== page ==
Updated Roll of Honour

The Roll of Honour pages for 11th DLI have been re-organised. There are now two pages, the first of which covers names beginning with letters A to L. The second page will cover letters from M to Z, and so far has reached the letter P. There are some interesting new names in this latest batch.

Richard Laurence Stapylton Pemberton was an officer from a distinguished County Durham landed family, who rose from 2nd Lieutenant to the official rank of Major and, at times, took command of the battalion. AmongstĀ the family’sĀ land-holdings in Durham were several pits, so Pemberton will have officered men from among his employees.

For the football inclined, George Pattullo will be a revelation. Although he only served briefly with 11th DLI, before going on to become an officer, he was a Glaswegian of Spanish extraction and played for Barcelona FC both before and after the war.

August 1916

When the August battalion diary was submitted to Divisional HQ at the end of the month, it was accompanied with the following note: “I forward herewith War Diary for month of August 1916. The CO and Adjutant are both sick. The diary for the month of September will be more fully recorded. G Hayes, Major, Commanding 11th Durham LI (Pioneers)”.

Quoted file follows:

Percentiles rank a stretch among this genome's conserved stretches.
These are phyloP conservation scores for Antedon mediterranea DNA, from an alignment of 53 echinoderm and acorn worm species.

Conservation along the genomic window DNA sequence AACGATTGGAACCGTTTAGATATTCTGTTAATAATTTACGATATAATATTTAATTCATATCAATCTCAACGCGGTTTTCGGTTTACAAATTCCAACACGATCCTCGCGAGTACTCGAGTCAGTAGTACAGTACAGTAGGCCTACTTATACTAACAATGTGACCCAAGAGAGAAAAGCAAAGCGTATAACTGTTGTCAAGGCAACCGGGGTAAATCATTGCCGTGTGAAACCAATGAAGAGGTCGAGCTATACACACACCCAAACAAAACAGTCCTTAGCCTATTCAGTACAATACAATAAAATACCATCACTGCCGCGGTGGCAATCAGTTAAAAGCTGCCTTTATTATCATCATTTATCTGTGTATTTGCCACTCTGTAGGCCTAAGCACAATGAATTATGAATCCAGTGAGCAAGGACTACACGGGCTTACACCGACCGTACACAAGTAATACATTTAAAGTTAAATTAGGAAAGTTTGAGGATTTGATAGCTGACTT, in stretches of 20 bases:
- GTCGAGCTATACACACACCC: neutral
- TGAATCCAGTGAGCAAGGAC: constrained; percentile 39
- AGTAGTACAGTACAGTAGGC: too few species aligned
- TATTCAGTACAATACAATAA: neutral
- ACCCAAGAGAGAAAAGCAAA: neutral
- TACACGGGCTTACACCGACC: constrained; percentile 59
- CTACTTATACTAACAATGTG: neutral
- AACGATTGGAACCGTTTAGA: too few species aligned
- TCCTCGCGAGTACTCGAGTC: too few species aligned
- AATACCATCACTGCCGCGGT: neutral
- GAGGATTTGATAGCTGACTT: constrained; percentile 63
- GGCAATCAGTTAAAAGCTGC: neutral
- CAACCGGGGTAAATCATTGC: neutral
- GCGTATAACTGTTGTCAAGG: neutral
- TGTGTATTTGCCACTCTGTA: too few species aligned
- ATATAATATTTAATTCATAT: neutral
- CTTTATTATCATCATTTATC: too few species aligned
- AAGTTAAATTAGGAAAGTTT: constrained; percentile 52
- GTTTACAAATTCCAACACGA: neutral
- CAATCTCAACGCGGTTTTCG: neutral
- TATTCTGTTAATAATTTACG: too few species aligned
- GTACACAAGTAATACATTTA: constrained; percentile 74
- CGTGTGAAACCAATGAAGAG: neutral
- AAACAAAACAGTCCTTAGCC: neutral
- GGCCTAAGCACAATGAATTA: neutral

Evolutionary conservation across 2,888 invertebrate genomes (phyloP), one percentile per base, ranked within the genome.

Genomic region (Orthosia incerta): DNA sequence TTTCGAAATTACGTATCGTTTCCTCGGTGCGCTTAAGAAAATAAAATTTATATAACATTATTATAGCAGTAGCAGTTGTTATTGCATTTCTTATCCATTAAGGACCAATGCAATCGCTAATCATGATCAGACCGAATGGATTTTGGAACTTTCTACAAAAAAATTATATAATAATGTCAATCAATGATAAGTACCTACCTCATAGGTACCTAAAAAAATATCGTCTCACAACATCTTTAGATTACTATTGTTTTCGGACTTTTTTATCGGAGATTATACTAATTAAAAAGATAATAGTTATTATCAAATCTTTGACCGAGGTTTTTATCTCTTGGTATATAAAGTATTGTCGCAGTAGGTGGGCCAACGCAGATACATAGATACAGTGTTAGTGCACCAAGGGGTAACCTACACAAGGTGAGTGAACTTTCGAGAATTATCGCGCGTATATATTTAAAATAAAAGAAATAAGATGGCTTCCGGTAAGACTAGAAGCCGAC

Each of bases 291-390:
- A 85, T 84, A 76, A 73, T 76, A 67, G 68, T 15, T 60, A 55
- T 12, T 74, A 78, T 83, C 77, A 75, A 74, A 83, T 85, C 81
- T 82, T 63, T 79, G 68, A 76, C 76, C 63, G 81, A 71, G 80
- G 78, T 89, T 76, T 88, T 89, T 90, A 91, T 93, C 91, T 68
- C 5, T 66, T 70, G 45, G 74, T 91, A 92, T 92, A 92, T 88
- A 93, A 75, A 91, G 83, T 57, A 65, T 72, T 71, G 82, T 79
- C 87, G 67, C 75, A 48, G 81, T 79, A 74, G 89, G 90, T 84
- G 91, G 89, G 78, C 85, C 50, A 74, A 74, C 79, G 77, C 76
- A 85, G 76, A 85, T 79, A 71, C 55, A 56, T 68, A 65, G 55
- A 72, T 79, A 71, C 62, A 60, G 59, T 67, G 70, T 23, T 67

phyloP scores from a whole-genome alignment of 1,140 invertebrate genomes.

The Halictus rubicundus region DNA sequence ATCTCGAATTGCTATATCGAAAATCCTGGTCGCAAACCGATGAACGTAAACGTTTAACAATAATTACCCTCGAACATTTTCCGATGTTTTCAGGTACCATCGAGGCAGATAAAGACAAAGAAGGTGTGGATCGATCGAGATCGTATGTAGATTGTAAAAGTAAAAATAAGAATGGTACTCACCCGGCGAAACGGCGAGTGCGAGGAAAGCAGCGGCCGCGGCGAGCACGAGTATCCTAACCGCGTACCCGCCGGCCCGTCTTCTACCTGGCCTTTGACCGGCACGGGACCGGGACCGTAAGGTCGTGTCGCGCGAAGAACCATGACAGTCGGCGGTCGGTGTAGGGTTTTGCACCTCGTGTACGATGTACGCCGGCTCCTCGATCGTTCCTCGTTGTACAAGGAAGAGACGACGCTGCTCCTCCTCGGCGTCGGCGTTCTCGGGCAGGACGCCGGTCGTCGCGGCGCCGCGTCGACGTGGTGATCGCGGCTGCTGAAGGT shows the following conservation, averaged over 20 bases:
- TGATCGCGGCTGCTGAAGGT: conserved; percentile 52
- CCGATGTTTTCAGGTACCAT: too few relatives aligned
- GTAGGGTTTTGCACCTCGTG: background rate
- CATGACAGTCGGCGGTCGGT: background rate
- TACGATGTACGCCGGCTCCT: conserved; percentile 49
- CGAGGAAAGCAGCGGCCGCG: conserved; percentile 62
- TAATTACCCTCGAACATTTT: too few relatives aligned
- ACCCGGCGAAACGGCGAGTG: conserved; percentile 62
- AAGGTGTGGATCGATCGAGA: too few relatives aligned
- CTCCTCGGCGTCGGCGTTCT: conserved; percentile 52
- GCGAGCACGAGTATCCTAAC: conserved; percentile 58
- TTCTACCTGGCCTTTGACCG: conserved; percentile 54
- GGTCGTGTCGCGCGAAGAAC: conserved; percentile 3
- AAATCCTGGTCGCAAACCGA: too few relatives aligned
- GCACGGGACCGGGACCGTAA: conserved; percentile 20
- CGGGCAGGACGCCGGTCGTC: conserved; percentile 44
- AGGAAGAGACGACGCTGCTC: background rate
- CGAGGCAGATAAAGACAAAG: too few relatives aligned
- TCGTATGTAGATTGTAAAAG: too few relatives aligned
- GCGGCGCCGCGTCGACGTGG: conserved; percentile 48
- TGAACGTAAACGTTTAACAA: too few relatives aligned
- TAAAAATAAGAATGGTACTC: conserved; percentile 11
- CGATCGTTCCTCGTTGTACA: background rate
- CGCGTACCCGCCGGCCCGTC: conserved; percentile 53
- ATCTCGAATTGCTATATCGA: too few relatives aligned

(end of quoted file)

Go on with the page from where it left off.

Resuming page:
The statement illustrates graphically how the first full month on the Somme battlefield took its toll on the battalion. The first fortnight was spent on trench work in the area of The Dell, repairing support lines, constructing deep dugouts and otherwise trying to bring some degree of order to the areas behind the front lines. Several officers reported sick, including Captain Pemberton, Lt Cunningham and Lt Floyd.

The battalion earned themselves a week out, cleaning themselves and their kit at Berneuil. They returned to the front via The Citadel to bivouacs near Carnoy, before moving into the old German front line trenches close to Guillemont. They fell to digging trenches for several more nights until on 29 August heavy rain made roads impassable and started to collapse the trenches they had laboriously built. Four men died during the month and another fourteen were wounded just in the process of this heavy labouring. What it was all for would become apparent early the next month.